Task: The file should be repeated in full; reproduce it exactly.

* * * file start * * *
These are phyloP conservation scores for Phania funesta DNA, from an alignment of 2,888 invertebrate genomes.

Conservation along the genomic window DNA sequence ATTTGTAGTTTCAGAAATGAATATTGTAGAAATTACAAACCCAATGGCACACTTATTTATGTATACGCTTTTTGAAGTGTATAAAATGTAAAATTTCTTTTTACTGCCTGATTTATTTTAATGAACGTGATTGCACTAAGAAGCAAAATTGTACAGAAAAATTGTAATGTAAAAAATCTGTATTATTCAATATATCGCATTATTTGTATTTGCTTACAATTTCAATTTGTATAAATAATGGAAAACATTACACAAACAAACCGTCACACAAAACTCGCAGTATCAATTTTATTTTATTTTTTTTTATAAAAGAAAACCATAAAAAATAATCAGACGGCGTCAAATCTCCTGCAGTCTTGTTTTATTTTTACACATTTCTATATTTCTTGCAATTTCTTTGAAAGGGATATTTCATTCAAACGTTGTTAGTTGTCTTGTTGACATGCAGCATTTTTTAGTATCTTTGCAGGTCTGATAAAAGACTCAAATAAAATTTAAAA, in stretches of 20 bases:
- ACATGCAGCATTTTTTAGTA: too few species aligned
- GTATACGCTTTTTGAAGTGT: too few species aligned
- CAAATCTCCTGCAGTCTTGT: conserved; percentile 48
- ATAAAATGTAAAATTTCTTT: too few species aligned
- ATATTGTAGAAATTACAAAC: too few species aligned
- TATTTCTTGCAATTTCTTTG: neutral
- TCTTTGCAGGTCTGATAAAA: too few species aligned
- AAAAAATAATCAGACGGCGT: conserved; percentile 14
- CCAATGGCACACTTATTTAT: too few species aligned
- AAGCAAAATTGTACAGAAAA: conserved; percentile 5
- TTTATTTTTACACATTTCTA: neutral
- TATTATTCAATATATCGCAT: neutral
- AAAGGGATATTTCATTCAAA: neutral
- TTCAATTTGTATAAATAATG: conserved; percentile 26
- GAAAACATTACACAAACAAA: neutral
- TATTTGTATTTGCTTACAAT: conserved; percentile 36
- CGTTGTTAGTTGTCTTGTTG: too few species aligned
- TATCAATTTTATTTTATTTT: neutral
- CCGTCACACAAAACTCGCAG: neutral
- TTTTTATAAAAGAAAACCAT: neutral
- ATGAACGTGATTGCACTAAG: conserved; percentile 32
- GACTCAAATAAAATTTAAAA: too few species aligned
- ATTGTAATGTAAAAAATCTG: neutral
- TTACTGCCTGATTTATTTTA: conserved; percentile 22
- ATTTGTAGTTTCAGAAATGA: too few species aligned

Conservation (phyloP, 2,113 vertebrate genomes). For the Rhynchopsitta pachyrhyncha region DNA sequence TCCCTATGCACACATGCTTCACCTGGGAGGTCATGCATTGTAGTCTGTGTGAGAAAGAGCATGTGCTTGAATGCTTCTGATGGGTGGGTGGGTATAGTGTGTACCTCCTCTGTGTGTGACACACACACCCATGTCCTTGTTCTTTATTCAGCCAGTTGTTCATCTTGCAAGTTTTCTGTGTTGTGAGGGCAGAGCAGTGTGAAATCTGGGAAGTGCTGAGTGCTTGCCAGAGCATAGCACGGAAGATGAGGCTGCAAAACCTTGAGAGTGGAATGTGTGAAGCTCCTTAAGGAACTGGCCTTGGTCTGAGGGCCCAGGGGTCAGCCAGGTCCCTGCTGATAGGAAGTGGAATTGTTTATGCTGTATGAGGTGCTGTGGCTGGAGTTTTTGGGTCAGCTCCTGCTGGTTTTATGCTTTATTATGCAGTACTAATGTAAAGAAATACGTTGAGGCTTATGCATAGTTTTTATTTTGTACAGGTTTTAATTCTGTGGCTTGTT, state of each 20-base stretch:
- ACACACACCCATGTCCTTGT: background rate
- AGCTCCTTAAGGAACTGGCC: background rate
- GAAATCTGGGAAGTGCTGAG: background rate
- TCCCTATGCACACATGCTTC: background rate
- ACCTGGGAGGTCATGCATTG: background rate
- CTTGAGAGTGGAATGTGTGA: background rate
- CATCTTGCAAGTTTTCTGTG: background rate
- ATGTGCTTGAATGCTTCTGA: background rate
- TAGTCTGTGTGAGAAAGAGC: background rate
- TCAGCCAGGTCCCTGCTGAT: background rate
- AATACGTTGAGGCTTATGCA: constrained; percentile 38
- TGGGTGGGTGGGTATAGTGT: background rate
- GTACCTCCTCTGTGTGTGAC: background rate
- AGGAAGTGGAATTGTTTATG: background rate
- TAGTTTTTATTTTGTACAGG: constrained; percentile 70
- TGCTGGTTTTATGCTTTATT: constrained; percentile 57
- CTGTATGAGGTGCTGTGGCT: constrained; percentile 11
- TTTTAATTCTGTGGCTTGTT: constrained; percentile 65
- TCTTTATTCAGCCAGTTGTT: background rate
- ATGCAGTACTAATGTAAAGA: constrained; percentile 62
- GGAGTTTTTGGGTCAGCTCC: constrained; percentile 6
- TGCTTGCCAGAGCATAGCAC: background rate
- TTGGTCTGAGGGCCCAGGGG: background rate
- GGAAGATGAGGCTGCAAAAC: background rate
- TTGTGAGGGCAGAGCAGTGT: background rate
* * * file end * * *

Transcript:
These are phyloP conservation scores for Phania funesta DNA, from an alignment of 2,888 invertebrate genomes.

Conservation along the genomic window DNA sequence ATTTGTAGTTTCAGAAATGAATATTGTAGAAATTACAAACCCAATGGCACACTTATTTATGTATACGCTTTTTGAAGTGTATAAAATGTAAAATTTCTTTTTACTGCCTGATTTATTTTAATGAACGTGATTGCACTAAGAAGCAAAATTGTACAGAAAAATTGTAATGTAAAAAATCTGTATTATTCAATATATCGCATTATTTGTATTTGCTTACAATTTCAATTTGTATAAATAATGGAAAACATTACACAAACAAACCGTCACACAAAACTCGCAGTATCAATTTTATTTTATTTTTTTTTATAAAAGAAAACCATAAAAAATAATCAGACGGCGTCAAATCTCCTGCAGTCTTGTTTTATTTTTACACATTTCTATATTTCTTGCAATTTCTTTGAAAGGGATATTTCATTCAAACGTTGTTAGTTGTCTTGTTGACATGCAGCATTTTTTAGTATCTTTGCAGGTCTGATAAAAGACTCAAATAAAATTTAAAA, in stretches of 20 bases:
- ACATGCAGCATTTTTTAGTA: too few species aligned
- GTATACGCTTTTTGAAGTGT: too few species aligned
- CAAATCTCCTGCAGTCTTGT: conserved; percentile 48
- ATAAAATGTAAAATTTCTTT: too few species aligned
- ATATTGTAGAAATTACAAAC: too few species aligned
- TATTTCTTGCAATTTCTTTG: neutral
- TCTTTGCAGGTCTGATAAAA: too few species aligned
- AAAAAATAATCAGACGGCGT: conserved; percentile 14
- CCAATGGCACACTTATTTAT: too few species aligned
- AAGCAAAATTGTACAGAAAA: conserved; percentile 5
- TTTATTTTTACACATTTCTA: neutral
- TATTATTCAATATATCGCAT: neutral
- AAAGGGATATTTCATTCAAA: neutral
- TTCAATTTGTATAAATAATG: conserved; percentile 26
- GAAAACATTACACAAACAAA: neutral
- TATTTGTATTTGCTTACAAT: conserved; percentile 36
- CGTTGTTAGTTGTCTTGTTG: too few species aligned
- TATCAATTTTATTTTATTTT: neutral
- CCGTCACACAAAACTCGCAG: neutral
- TTTTTATAAAAGAAAACCAT: neutral
- ATGAACGTGATTGCACTAAG: conserved; percentile 32
- GACTCAAATAAAATTTAAAA: too few species aligned
- ATTGTAATGTAAAAAATCTG: neutral
- TTACTGCCTGATTTATTTTA: conserved; percentile 22
- ATTTGTAGTTTCAGAAATGA: too few species aligned

Conservation (phyloP, 2,113 vertebrate genomes). For the Rhynchopsitta pachyrhyncha region DNA sequence TCCCTATGCACACATGCTTCACCTGGGAGGTCATGCATTGTAGTCTGTGTGAGAAAGAGCATGTGCTTGAATGCTTCTGATGGGTGGGTGGGTATAGTGTGTACCTCCTCTGTGTGTGACACACACACCCATGTCCTTGTTCTTTATTCAGCCAGTTGTTCATCTTGCAAGTTTTCTGTGTTGTGAGGGCAGAGCAGTGTGAAATCTGGGAAGTGCTGAGTGCTTGCCAGAGCATAGCACGGAAGATGAGGCTGCAAAACCTTGAGAGTGGAATGTGTGAAGCTCCTTAAGGAACTGGCCTTGGTCTGAGGGCCCAGGGGTCAGCCAGGTCCCTGCTGATAGGAAGTGGAATTGTTTATGCTGTATGAGGTGCTGTGGCTGGAGTTTTTGGGTCAGCTCCTGCTGGTTTTATGCTTTATTATGCAGTACTAATGTAAAGAAATACGTTGAGGCTTATGCATAGTTTTTATTTTGTACAGGTTTTAATTCTGTGGCTTGTT, state of each 20-base stretch:
- ACACACACCCATGTCCTTGT: background rate
- AGCTCCTTAAGGAACTGGCC: background rate
- GAAATCTGGGAAGTGCTGAG: background rate
- TCCCTATGCACACATGCTTC: background rate
- ACCTGGGAGGTCATGCATTG: background rate
- CTTGAGAGTGGAATGTGTGA: background rate
- CATCTTGCAAGTTTTCTGTG: background rate
- ATGTGCTTGAATGCTTCTGA: background rate
- TAGTCTGTGTGAGAAAGAGC: background rate
- TCAGCCAGGTCCCTGCTGAT: background rate
- AATACGTTGAGGCTTATGCA: constrained; percentile 38
- TGGGTGGGTGGGTATAGTGT: background rate
- GTACCTCCTCTGTGTGTGAC: background rate
- AGGAAGTGGAATTGTTTATG: background rate
- TAGTTTTTATTTTGTACAGG: constrained; percentile 70
- TGCTGGTTTTATGCTTTATT: constrained; percentile 57
- CTGTATGAGGTGCTGTGGCT: constrained; percentile 11
- TTTTAATTCTGTGGCTTGTT: constrained; percentile 65
- TCTTTATTCAGCCAGTTGTT: background rate
- ATGCAGTACTAATGTAAAGA: constrained; percentile 62
- GGAGTTTTTGGGTCAGCTCC: constrained; percentile 6
- TGCTTGCCAGAGCATAGCAC: background rate
- TTGGTCTGAGGGCCCAGGGG: background rate
- GGAAGATGAGGCTGCAAAAC: background rate
- TTGTGAGGGCAGAGCAGTGT: background rate